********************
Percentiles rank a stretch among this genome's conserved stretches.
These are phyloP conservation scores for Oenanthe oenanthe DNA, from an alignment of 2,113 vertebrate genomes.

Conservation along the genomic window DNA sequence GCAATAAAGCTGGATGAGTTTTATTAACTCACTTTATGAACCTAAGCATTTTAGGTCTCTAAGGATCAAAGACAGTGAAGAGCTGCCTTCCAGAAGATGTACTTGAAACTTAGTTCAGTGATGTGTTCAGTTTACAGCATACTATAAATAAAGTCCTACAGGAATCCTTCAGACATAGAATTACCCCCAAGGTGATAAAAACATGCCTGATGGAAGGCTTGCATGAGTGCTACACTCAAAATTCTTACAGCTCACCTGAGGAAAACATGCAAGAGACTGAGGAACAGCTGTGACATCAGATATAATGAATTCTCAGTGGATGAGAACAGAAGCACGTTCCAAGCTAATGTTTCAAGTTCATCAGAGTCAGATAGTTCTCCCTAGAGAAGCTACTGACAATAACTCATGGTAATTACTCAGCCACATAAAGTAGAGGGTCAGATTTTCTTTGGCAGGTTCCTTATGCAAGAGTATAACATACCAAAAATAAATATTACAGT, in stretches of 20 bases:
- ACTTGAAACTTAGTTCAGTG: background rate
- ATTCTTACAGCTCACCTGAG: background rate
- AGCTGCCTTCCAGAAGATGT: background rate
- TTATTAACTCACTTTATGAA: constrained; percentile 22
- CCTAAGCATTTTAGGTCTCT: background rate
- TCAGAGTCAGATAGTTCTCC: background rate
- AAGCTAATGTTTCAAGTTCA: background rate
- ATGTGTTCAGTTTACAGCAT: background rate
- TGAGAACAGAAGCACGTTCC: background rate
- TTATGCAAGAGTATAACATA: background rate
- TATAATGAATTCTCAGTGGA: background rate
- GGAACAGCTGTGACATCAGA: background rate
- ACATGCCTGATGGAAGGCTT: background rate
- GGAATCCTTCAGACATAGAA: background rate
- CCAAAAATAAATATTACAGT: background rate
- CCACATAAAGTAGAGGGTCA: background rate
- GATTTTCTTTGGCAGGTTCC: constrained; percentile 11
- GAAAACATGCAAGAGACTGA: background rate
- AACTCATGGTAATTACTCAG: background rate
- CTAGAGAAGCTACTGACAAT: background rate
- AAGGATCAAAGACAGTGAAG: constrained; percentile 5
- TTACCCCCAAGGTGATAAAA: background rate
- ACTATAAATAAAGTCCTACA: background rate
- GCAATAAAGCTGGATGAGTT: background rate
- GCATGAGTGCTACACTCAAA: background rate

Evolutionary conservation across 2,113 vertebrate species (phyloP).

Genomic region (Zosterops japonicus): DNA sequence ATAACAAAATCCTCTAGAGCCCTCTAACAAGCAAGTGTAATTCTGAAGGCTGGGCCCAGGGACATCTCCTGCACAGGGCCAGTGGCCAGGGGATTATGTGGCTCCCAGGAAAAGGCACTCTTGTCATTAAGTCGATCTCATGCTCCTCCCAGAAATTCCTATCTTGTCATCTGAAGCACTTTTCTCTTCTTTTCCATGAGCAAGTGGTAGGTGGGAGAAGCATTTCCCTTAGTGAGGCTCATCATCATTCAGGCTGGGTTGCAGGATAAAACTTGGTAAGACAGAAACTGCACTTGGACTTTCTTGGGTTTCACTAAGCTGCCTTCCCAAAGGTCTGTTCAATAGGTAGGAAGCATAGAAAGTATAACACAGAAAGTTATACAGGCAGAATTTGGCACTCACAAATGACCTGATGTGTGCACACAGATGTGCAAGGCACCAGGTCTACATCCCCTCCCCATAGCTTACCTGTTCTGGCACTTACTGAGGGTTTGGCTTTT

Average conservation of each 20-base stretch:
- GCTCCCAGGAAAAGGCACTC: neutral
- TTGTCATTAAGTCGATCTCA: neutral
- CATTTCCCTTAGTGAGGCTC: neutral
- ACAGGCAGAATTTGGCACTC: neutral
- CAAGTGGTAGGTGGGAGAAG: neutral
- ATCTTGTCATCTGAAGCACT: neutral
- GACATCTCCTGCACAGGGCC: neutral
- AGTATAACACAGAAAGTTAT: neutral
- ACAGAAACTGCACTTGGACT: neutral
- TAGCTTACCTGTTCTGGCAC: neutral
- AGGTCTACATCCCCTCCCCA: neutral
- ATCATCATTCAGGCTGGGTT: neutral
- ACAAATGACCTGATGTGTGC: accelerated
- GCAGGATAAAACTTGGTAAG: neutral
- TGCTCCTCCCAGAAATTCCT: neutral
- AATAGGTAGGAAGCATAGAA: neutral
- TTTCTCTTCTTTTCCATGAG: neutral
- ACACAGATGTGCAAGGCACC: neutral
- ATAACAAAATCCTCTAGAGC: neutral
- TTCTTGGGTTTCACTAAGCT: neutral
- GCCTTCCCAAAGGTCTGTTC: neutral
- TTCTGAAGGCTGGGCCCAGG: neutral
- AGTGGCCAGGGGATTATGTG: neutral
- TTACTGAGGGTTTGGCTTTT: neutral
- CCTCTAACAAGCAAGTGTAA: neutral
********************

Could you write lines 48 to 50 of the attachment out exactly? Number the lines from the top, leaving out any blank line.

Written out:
- TTTCTCTTCTTTTCCATGAG: neutral
- ACACAGATGTGCAAGGCACC: neutral
- ATAACAAAATCCTCTAGAGC: neutral